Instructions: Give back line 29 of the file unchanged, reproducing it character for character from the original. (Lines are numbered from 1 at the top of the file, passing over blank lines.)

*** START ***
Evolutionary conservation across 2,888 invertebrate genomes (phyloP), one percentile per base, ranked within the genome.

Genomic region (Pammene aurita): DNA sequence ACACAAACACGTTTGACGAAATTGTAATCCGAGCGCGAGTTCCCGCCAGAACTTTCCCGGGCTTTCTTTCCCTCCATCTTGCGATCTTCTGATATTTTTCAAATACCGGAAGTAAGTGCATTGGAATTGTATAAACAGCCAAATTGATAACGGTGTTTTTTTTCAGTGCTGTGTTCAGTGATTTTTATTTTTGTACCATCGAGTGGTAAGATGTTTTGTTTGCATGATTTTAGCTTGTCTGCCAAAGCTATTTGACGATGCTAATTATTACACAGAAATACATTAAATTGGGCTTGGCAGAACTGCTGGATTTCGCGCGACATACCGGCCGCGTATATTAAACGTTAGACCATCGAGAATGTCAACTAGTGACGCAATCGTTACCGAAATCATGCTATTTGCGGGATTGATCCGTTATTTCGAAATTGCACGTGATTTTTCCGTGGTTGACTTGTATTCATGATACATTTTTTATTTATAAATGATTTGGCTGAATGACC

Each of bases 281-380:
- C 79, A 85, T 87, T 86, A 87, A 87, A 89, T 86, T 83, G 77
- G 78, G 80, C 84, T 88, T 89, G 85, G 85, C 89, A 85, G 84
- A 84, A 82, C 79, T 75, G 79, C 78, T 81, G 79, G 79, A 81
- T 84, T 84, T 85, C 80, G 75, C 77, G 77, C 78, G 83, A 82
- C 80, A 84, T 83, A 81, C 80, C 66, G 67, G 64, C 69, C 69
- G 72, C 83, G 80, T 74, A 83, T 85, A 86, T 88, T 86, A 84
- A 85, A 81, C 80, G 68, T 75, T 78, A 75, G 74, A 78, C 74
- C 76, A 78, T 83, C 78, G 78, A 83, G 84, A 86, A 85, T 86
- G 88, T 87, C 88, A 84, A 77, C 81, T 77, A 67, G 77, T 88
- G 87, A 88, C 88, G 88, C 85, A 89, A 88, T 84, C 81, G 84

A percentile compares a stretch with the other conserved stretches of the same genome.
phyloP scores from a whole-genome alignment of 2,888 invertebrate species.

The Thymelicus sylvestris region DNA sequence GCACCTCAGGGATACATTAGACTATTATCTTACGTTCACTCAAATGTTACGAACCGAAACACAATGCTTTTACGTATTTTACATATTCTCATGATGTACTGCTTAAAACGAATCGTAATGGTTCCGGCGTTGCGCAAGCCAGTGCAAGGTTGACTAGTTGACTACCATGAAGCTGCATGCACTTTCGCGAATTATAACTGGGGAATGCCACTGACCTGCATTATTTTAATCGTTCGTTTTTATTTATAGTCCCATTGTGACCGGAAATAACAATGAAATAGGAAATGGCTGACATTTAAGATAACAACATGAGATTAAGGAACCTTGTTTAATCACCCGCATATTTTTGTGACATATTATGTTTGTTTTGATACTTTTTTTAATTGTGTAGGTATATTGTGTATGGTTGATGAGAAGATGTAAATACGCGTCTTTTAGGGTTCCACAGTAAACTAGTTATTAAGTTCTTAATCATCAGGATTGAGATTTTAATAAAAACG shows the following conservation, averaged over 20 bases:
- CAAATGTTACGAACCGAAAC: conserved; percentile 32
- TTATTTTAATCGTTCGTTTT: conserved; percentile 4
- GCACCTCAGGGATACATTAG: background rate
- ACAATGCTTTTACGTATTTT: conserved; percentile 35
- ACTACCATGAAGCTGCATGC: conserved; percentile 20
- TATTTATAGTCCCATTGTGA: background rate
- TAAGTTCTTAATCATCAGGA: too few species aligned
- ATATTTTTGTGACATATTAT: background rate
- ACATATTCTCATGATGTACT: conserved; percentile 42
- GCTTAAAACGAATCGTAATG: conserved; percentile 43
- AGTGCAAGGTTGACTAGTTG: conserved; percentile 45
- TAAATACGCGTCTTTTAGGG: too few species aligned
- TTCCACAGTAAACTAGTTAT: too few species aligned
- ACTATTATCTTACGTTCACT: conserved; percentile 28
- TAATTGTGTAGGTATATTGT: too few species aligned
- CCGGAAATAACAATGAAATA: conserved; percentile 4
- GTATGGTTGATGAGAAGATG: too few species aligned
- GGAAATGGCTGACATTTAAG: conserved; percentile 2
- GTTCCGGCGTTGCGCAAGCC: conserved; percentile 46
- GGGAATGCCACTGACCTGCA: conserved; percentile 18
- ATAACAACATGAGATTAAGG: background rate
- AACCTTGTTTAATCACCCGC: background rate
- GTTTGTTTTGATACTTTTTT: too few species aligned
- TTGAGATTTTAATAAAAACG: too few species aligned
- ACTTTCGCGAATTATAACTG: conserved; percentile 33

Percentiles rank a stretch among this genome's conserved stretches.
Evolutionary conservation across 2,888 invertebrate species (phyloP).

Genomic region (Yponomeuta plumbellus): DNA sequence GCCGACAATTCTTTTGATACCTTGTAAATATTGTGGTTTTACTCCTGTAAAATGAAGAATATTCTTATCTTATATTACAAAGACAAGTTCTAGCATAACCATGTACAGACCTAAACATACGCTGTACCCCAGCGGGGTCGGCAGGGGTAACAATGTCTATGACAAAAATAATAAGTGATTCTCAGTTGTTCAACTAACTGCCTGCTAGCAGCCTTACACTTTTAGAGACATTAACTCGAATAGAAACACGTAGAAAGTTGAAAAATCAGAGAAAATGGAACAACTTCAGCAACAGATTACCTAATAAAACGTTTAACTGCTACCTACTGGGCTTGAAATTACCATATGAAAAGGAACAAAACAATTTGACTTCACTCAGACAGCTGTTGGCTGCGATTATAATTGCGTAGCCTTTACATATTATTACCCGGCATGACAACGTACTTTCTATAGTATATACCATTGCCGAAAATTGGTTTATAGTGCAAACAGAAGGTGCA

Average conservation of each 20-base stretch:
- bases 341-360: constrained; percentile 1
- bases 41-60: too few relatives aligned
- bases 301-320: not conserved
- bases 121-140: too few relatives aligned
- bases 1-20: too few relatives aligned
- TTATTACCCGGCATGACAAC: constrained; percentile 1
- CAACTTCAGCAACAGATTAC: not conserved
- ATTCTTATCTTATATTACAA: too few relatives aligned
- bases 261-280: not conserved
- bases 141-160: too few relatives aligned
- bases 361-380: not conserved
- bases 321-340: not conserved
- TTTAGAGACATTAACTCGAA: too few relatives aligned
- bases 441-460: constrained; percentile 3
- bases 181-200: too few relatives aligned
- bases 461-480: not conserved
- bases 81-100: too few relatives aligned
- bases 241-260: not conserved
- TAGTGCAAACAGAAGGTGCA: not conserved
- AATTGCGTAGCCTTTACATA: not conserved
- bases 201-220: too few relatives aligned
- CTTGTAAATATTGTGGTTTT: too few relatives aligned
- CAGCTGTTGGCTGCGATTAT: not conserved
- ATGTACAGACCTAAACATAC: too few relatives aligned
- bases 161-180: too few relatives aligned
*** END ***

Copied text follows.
- TTCCACAGTAAACTAGTTAT: too few species aligned